#JUST IN: ASUU Strike Continues until Agreement is Implemented

By Nwachukwu Egbunike

This patience is, of course, not new. It took fifty (50) letters, a series of warning strikes, a total and indefinite strike, and over 200 meetings, to get government to renegotiate the 2001 Agreement…ASUU

The Academic Staff Union of Universities – have vowed to continue their industrial action until government accents to their demands. In a press release signed by  Dr Adesola Nassir, Zonal Coordinator, Ibadan Zone of ASUU, stated that Nigerian university teachers are not going back to the classroom until the 2009 agreement they reached with the Federal Government is implemented.

ASUU made it clear that their present industrial action was democratic: “The declaration was predicated on a referendum conducted by our branches after considering the poor response of Government to its grouse on the poor implementation of the Agreement and also lack of commitment by Government to the Memorandum of Understanding reached with the Union in January 2012.”

The teachers outlined their grievances with the government as follows: “Condition of service of academic staff; funding of universities; and university autonomy and academic freedom and other matters.” ASUU stated that the means of achieving these three cardinal demands were embedded in the 2009 agreement with the federal government. Some of which includes:

  1. New salary structure for academics in Nigerian Public Universities;
  2. A set of Earned Allowances;
  3. Non-salary Conditions of Service;
  4. Pension for University Academic Staff and compulsory retirement age of 70 years for those in the Professorial cadre;
  5. Formation of the Nigerian University Pension Fund Administrator (the Nigerian Universities Pension Management Company (NUPEMCO), and modalities for the operation of the National Health Insurance Scheme in the Universities;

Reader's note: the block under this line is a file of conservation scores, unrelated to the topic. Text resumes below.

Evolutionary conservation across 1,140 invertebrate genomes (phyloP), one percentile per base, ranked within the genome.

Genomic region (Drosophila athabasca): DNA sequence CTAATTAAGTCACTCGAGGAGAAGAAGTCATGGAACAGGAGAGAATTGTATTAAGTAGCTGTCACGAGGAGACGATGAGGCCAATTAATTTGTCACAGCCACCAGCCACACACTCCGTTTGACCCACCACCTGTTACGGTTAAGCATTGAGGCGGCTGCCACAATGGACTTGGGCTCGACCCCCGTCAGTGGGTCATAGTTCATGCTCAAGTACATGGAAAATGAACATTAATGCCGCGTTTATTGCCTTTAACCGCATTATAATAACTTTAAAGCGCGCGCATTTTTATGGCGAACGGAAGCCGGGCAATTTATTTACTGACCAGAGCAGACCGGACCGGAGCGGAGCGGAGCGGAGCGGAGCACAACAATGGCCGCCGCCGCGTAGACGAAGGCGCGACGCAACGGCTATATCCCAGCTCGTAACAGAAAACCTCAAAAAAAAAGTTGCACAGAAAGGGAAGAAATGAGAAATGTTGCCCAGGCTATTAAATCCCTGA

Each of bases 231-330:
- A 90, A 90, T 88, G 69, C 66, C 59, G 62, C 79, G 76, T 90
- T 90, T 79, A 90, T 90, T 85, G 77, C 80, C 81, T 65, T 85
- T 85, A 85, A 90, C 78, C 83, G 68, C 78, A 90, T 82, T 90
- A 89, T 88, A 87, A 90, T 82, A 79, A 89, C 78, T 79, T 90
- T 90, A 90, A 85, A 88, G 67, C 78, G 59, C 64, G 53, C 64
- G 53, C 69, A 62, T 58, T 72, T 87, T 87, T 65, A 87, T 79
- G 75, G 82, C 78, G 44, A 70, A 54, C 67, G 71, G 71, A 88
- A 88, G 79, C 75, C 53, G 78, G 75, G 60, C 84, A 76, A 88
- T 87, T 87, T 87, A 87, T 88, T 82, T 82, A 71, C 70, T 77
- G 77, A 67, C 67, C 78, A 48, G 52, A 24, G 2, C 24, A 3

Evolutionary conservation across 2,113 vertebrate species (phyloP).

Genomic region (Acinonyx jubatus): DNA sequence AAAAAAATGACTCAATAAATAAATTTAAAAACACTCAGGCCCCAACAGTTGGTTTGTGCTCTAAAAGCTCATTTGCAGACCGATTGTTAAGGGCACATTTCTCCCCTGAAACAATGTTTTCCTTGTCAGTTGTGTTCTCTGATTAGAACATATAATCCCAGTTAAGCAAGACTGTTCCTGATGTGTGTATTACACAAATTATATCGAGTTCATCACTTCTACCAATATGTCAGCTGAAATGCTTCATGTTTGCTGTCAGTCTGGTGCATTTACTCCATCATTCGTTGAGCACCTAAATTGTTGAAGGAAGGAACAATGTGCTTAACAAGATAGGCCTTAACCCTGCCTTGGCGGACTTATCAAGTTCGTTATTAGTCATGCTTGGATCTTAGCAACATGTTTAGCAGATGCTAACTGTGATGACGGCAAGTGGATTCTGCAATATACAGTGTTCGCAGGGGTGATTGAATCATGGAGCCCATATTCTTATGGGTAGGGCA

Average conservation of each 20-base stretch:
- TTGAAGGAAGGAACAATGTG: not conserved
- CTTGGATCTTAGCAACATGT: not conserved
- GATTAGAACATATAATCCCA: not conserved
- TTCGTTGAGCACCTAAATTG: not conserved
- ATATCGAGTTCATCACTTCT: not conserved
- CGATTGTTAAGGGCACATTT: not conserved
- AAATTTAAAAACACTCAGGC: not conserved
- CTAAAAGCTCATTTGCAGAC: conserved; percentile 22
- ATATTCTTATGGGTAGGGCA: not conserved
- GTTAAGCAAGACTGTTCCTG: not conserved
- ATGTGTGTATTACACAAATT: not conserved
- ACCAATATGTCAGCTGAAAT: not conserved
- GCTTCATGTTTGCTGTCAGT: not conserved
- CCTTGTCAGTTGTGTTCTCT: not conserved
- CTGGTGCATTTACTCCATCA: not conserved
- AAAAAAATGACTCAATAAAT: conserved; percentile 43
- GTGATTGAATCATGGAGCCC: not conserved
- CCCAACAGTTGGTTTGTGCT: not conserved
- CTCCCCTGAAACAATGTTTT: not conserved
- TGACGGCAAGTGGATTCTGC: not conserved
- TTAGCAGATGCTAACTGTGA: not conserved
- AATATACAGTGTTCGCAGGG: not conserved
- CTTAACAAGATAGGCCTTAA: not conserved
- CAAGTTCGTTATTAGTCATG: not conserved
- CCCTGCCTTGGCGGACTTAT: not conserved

6.  Funding that would inject a total of N1,518,331,545,304.00 for the period 2009-2011;
  7.  Possible sources of funding, and the need for a minimum of 26% of the annual budget of State and Federal Governments to be allocated to education, of which 50% shall be allocated to Universities and the need to place education on the “First Charge” by the Revenue Mobilisation, Allocation and Fiscal Commission;
  8. Federal Government’s assistance to states for higher education;
  9. The restructuring of the governance and leadership structure in the Universities;
  10.   The need to amend the National Universities Commission Act 2004, the Education (National Minimum Standards and Establishment of institution) Act 2004 and the Joint Admissions and Matriculations Board (JAMB) Act 2004; and
  11.  The Agreement also highlighted the priority areas of implementation, the machinery for monitoring the implementation of the Agreement, the Agreement’s effective date and the date for review.

ASUU had gave a historical background on how the 2009 agreement with government came to be.  The teachers assert that they have ran out of patience:

For two years, ASUU through various media expressed frustrations at Government’s negative disposition towards the Agreement, but at every meeting of the National Executive Council of the Union, they agreed to exercise patience. This patience is, of course, not new. It took fifty (50) letters, a series of warning strikes, a total and indefinite strike, and over 200 meetings, to get Government to renegotiate the 2001 Agreement.  ASUU resolved to exercise patience and restraint, as usual, bearing in mind the grave consequences of its response to Government’s insincerity and violation of the Agreement of 2009. The members remained justifiably angry and frustrated, as they felt betrayed by government.